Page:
Class war in Iran

I know many Harry’s Place commenters have reacted angrily to The New York Times’s coverage of the Iranian protests.

But as the uprising continues into its second week, and as the regime tries to crack down by arresting and attacking protesters and cutting off their means of communication, I found a recent Times piece by Amir Ahmadi Arian on the outbreak of rage on the streets of Iran informative and credible.

Arian starts by noting the differences between the current revolt and the protests that followed the rigged presidential election in 2009.

So far, the middle class and the highly educated have been more witnesses than participants. Nonviolence is not a sacred principle. The protests first intensified in small religious towns all over the country, where the government used to take its support for granted. Metropolitan areas have so far lagged behind.

Demands like freedom of speech and the rights of women and religious minorities have, for the most part, been either absent or vaguely implied. In one of the rare videos of protesters talking to the news media, they all mention unemployment, inflation and the looting of national wealth: A woman asks President Hassan Rouhani to live on only her salary of $300 a month; a veteran of the Iran-Iraq war says he considers himself among “the forgotten”; an elderly woman talks about her 75-year-old husband, who works long hours to make ends meet. The chants are also different this time. “Where is my vote?” and “Free political prisoners!” dominated in 2009. Today they have been replaced with “No to inflation!” and “Down with embezzlers!” and “Leave the country alone, mullahs.”

In fact the middle class, which was the driving force in the 2009 protests, has largely been absent, and even contemptuous.

Protests over economic grievances are hardly new in Iran: riots over inflation in Islamshahr and Mashad in the 1990s, frequent strikes by the bus drivers union in the 2000s, protests by schoolteachers over unpaid wages. Those voices were barely heard. They came from the bottom of society and were either stifled halfway through by the government or drowned out by civil rights activists with better access to the international media. They have now forced their way to the surface and emerged as a resonant, nationwide cry for justice and equality.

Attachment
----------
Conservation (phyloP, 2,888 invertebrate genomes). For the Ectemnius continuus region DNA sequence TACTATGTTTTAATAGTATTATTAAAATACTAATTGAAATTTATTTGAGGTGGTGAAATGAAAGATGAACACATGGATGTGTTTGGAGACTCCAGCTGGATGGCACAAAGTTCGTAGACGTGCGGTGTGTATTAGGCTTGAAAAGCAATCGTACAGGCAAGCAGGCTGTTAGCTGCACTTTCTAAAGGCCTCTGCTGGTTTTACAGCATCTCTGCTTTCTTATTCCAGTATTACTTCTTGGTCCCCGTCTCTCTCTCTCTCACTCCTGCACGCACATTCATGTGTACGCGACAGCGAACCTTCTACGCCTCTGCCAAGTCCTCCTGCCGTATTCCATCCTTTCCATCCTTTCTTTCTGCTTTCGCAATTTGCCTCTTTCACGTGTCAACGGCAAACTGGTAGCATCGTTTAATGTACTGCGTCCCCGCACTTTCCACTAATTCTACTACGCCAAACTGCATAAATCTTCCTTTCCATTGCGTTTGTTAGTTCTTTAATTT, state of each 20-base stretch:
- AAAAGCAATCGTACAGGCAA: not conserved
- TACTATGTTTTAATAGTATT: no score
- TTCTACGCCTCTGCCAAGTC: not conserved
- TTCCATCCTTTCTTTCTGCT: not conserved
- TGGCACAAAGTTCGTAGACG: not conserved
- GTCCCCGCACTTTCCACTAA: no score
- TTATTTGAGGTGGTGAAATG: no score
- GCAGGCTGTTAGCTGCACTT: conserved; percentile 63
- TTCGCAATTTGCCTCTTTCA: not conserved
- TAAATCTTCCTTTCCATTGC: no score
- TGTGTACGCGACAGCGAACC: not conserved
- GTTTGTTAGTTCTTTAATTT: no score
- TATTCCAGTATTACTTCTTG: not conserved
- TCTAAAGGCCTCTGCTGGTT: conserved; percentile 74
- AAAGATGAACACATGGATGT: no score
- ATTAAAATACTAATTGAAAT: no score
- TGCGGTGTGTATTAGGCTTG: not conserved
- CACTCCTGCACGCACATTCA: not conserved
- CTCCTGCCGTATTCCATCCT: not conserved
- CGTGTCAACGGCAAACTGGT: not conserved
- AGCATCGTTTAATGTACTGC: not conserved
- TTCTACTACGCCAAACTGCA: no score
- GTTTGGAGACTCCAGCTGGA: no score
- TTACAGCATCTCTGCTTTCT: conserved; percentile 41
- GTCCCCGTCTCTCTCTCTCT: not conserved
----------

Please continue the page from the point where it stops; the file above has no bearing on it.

In recent years there has been a steady stream of under-reported news coming out of Iran about labor unrest, strikes and jailed union leaders. Harry’s Place began reporting more than a decade ago about the brave leader of the Tehran bus workers’ union, Mansour Osanloo, who was imprisoned by the regime and ultimately forced to flee the country.

Since the 1979 revolution, Iranian politics has been defined by a split between reformists and principlists, conservatives who say they are devoted to the principles of the revolution. During the 1999 and 2009 uprisings, the protesters enjoyed support from powerful reformists. This time, the dichotomy has been transcended. The demonstrators don’t want support from anyone associated with the status quo, including Mr. Rouhani, the reformist president. No wonder prominent reformist figures, even Ebrahim Nabavi, a dissident journalist living in exile, disparaged the protesters as “the potato-eating mob.”

Arian notes the anger among poor and working-class Iranians at the conspicuous displays of wealth by the Iranian elite, who seem willing to tolerate the Islamic regime as long as they can keep their privileges and do what they want outside the country or behind closed doors.

Wealthy young Iranians act like a new aristocratic class unaware of the sources of their wealth. They brazenly drive Porsches and Maseratis through the streets of Tehran before the eyes of the poor and post about their wealth on Instagram. The photos travel across apps and social media and enrage the hardworking people in other cities. Iranians see pictures of the family members of the authorities drinking and hanging out on beaches around the world, while their daughters are arrested over a fallen head scarf and their sons are jailed for buying alcohol. The double standard has cultivated an enormous public humiliation.

What’s happening now may be an updated Iranian version of “From the Depths,” a 1905 drawing by the socialist artist William Balfour Ker— which makes it all the more ironic that so many “leftists” are ignoring or downplaying these events.

Although the regime may succeed in crushing the current uprising, Arian writes:

[S]omething has fundamentally changed: The unquestioning support of the rural people they relied on against the discontent of the metropolitan elite is no more.

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